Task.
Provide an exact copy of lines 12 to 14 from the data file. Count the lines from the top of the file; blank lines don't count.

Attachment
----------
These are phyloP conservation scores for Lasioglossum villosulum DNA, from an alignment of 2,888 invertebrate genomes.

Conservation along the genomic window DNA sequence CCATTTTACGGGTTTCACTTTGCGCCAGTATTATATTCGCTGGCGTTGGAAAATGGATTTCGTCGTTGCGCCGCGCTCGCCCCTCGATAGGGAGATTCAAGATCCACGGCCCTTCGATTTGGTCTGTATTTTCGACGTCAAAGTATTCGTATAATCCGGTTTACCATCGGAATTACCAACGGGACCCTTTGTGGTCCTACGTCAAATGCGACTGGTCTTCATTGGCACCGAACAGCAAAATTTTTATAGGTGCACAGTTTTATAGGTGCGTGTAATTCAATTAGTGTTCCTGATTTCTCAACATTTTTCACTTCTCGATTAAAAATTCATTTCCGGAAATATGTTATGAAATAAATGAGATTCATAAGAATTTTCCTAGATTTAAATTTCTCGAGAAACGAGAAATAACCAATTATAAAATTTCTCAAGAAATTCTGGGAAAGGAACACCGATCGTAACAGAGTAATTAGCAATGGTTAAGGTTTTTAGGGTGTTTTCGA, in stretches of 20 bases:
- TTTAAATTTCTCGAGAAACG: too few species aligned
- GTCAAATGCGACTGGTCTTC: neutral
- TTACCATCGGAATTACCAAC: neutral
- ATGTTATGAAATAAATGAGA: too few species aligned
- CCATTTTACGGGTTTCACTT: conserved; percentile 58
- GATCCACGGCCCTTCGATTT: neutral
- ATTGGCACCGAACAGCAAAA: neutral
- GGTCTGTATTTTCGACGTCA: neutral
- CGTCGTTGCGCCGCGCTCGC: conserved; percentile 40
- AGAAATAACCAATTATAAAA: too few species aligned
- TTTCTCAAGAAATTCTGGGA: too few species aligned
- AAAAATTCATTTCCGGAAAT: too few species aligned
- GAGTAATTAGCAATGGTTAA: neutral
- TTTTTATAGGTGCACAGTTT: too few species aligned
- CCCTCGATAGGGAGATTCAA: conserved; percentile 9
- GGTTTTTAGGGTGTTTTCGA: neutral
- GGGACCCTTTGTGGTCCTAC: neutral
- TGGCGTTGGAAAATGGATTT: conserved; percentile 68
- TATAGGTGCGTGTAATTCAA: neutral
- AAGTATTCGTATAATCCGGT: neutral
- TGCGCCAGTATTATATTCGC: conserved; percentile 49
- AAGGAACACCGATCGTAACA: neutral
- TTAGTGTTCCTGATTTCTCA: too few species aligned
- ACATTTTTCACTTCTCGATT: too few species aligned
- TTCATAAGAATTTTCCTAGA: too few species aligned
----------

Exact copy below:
- AGAAATAACCAATTATAAAA: too few species aligned
- TTTCTCAAGAAATTCTGGGA: too few species aligned
- AAAAATTCATTTCCGGAAAT: too few species aligned